APS Bank plc on Thursday announced that it recorded €28.9 million in pre-tax profit at bank level in 2022, representing a sharp 21.9 per cent increase from the previous year’s €23.7 million.
While this meant a significant upturn in performance for the bank, financial markets instability brought about by various macroeconomic challenges prompted a challenging year for the group, which saw pre-tax profit drop from 2021’s €24.1 million to €15.7 million.
Overall, operating expenses were on the rise, with significant increases to employee compensation and benefits, which amounted to €26.1 million at group level (2021: €21.8 million) and €25.5 million at bank level (2021: €21.4 million). Other notable changes also include rises in administrative expenses of 10 per cent and 9.8 per cent at group level and bank level, respectively.
The group also experienced a major increase in net losses on financial instruments, with this rising to €10.3 million from the previous year’s €152,000, a trend that was not experienced at bank level, where a net gain of €1.1 million was reported (2021: €215,000).
The group’s total equity expanded from €221 million to €261 million, while the bank’s increased from €198 million to €257 million, primarily as a result of rising interest rates’ direct, negative impact on reserves.
The Board of Directors agreed to recommend a final net dividend of €0.0174 per ordinary share, totalling €6.4 million, which is set to be paid by way of Scrip, with each shareholder having the option to receive either cash or new ordinary shares, at an attribution price of €0.57 per new ordinary share.
Commenting on the results, APS Bank Chairman Martin Scicluna said that the bank’s solo performance was “dampened by market losses” that arose out of investment activities and subsidiaries’ value in the bank’s books. Additionally, the “dilution” in the group’s profit was primarily a result of “unrealised investment losses with minimal credit losses experienced”.
APS Bank Chairman Martin Scicluna / APS Bank
Looking ahead, he remarked that the environment that APS Bank operates in “continues to be a challenging one with complex economic and financial variables, specific demands by the commercial community and the ongoing need to continue to service and anticipate retail clients’ needs”.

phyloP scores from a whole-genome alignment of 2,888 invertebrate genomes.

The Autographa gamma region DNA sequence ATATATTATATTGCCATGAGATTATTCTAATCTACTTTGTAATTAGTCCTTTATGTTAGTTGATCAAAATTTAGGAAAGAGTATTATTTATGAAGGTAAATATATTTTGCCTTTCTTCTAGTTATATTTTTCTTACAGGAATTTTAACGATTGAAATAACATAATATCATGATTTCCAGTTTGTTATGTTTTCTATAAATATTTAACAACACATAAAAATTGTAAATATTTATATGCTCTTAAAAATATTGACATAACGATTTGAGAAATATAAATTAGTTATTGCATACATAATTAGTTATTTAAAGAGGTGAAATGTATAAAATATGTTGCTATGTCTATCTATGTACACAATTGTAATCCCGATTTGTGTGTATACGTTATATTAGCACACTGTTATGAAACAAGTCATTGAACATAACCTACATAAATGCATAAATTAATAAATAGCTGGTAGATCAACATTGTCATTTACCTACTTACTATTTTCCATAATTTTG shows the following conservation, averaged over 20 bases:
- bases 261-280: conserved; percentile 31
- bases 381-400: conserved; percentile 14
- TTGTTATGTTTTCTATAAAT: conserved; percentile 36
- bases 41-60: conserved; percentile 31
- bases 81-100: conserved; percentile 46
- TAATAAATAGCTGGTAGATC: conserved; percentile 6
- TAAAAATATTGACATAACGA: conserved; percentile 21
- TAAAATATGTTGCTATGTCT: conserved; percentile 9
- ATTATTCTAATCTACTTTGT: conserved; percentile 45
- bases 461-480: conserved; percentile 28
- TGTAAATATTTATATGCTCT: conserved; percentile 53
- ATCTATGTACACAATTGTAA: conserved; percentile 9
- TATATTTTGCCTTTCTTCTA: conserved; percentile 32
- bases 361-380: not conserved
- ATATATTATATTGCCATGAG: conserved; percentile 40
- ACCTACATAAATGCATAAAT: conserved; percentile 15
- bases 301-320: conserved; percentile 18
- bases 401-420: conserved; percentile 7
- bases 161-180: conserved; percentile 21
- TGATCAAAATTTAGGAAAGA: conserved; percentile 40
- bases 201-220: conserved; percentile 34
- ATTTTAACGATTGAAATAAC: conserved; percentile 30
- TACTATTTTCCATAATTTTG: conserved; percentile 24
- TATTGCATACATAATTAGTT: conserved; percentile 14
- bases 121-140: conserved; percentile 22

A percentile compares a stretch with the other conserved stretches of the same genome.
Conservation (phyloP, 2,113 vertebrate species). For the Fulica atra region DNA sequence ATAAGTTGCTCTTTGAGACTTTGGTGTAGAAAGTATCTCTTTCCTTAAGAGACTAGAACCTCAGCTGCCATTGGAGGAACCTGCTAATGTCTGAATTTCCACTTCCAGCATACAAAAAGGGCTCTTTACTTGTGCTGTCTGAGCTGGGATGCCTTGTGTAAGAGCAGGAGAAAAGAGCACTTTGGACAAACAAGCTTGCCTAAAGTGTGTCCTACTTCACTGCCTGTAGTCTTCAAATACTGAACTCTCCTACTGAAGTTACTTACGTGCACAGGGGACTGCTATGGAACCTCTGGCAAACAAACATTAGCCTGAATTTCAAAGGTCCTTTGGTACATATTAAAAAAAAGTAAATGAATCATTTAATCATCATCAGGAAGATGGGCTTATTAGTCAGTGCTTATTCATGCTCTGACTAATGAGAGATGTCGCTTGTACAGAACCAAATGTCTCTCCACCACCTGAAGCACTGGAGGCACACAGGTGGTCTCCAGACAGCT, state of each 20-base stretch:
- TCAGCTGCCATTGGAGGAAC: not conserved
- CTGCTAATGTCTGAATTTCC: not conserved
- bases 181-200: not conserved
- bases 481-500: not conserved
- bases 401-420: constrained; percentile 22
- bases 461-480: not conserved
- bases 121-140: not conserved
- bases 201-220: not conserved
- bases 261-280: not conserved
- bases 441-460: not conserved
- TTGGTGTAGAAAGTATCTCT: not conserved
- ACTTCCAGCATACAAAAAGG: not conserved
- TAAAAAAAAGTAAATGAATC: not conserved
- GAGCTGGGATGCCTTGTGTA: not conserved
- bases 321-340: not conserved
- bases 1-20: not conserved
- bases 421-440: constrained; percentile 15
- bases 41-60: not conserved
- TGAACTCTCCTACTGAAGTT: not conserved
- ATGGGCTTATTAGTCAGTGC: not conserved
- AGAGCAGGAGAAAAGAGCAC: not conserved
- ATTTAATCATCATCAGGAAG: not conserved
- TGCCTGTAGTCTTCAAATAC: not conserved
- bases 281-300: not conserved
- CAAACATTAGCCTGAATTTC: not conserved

Mr Scicluna explained that the Board is focusing on a “forward-looking” strategic plan that puts “sustainable growth in a compliant manner” as its priority. “Refining a resilient business model, putting the customer first, and accelerating transformation are some of our prioritised strategic objectives,” he said, before adding that the Board’s agenda is geared towards delivering “long term value” to the benefits of its shareholders and all constituent parts of the economic, customers, employees, national economic wellbeing, and also assisting the vulnerable sections of the community.
APS Bank CEO Marcel Cassar remarked that while 2022 seemed to have a “promising start” as part of a “post-pandemic rebound”, the economy was met with “new shocks”. These include the Russian invasion of Ukraine, along with amplified supply chain challenges in energy and food prices led to inflationary pressures and interventions from monetary authorities.
“Such international developments are felt also in our widely open economy, partly cushioned by Government subsidies which however contribute to a build-up in public debt. In this complex environment, Malta is experiencing higher economic growth, milder inflation, and lower unemployment than its EU counterparts, aided in no small way by a stronger than expected tourism recovery and buoyant retail and property markets,” he said.
“Navigating through these choppy waters, we again delivered excellent results and our best bank solo performance ever,” he said, before adding that the risk of recession was heightened by geopolitical tensions, prompting central banks to raise interest rates.
He also explained that APS Bank’s “resoundingly successful” and “record-breaking” Initial Public Offering (IPO) in June, which was closed just hours after it was opened, was a “long-awaited step” that it had identified as an “integral part of the plan” to grow the bank through the diversification of its shareholder base.
He noted how in 2022, policy makers and central bankers across borders persisted in fighting inflation, “notwithstanding the implications for the capital markets and potentially, loan quality”.
“In the Eurozone alone, since July the European Central Bank (ECB) increased its deposit rate progressively to 2.5 per cent from -0.5 per cent, making it the largest and fastest increase in rates in the monetary union’s history. As banks adapt their strategies to the reality of higher interest rates, we shall manage this new scenario with the concerns of all our customers in mind,” Mr Cassar said.
He remarked that despite the impacts that these situations have had on its investment portfolio, APS Bank remains “comfortable” that these are of “sound credit quality” and that the “slide in valuations will continue to be clawed back over the coming financial periods”.
“2023 has started on solid footing and we look forward to more exciting prospects for APS Group, encouraged by strong customer confidence in our model and as opportunities to gain further market share continue to unfold,” he concluded.
APS Bank is one of Malta’s oldest banks and is a leading provider of financial services, offering persona, business and investments solutions. It is also licensed as an investment services firm, registered as a tied insurance intermediary. The bank’s distribution channels include a network of branches and ATMs that are complemented by an electronic banking platform that serves its retail and commercial customer base.